Service Providers in the Classroom
Service providers are sign language interpreters or TypeWell transcribers. Typically interpreters are assigned in teams and transcribers are solo unless the class is over 75 minutes. Service providers are assigned only to facilitate communication and should not be expected to participate in the class or to offer any comments or opinions regarding class content.
The service provider(s) will introduce themselves during the first week of the semester and may ask for additional materials (e.g., PowerPoint slides, syllabus) to help them with course-specific terms or other class-related information. This information is needed to assist them in providing the student access to the course material. A best practice is to add the service provider(s) to your ELMS course as an observer.
Media in the Classroom/ELMS
Please ensure that any media you plan to use in the classroom or on the course website is captioned. This includes movies, films, videos, embedded video clips in websites or PowerPoint presentations, and YouTube clips. If you have any captioning needs, please contact the Communication Access Services Assistant Coordinator, email@example.com, as soon as possible to submit your request. The captioning process takes time so it is important that we get advanced notice of at least 3-5 days, whenever possible.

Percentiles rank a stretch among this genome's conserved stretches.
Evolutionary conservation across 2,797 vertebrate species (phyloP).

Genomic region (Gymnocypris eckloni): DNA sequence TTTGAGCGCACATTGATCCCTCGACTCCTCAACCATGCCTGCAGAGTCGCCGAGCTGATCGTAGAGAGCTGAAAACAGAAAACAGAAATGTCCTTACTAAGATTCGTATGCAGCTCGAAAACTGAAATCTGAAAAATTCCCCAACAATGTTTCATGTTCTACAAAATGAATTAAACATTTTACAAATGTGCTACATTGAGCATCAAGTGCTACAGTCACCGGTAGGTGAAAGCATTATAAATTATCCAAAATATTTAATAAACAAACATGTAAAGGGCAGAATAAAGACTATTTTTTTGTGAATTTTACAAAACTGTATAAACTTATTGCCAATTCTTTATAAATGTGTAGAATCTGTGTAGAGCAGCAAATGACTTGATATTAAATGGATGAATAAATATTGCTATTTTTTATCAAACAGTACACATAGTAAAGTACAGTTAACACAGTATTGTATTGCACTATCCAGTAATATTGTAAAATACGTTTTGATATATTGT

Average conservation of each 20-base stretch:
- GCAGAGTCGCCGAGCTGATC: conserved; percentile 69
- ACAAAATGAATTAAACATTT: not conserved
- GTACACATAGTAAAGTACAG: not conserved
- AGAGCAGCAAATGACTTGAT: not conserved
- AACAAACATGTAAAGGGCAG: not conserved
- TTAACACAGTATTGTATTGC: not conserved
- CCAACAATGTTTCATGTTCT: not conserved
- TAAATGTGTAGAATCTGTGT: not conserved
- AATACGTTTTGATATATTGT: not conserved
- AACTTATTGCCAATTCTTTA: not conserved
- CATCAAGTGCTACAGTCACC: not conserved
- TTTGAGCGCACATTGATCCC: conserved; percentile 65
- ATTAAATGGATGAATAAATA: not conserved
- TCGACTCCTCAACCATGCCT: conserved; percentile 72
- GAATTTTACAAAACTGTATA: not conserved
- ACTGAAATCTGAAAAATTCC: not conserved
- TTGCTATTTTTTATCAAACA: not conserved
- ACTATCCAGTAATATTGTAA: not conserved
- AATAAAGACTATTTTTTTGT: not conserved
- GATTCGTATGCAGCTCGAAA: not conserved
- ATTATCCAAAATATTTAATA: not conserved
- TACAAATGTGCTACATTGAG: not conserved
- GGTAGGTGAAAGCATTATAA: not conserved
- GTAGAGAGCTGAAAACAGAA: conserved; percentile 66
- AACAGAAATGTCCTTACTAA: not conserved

Important: Automatic YouTube captions DO NOT provide sufficient access to the material as they do not meet ADA requirements. If you are unsure if the captions provided are acceptable, send CAS the link/file and we will review it to determine if it meets accessibility standards.
For more detailed information, please visit the Post-Production Captioning page.
- Locate material that is already captioned and accessible.
- Ted Talks are a great resource; all of the videos are captioned.
- Ask students who plan to use media in presentations to find captioned material or at a minimum to create and provide a transcript of the audio portion of the media.
- CAS is available to assist students with their transcription and captioning needs as well as for class presentations.
Assistive Listening Devices (ALDs)
Some students have an accommodation to use an assistive listening device (ALD).
ALDs have two components; a receiver and a microphone. Assistive listening devices work best when the instructor wears the microphone and repeats questions or comments made by other students during the lecture. The microphone will only amplify for the student wearing the receiver and does not record anything that is said during the class lecture.
Students may choose to have the receiver provide amplification through their hearing aids, cochlear implant, or through headphones.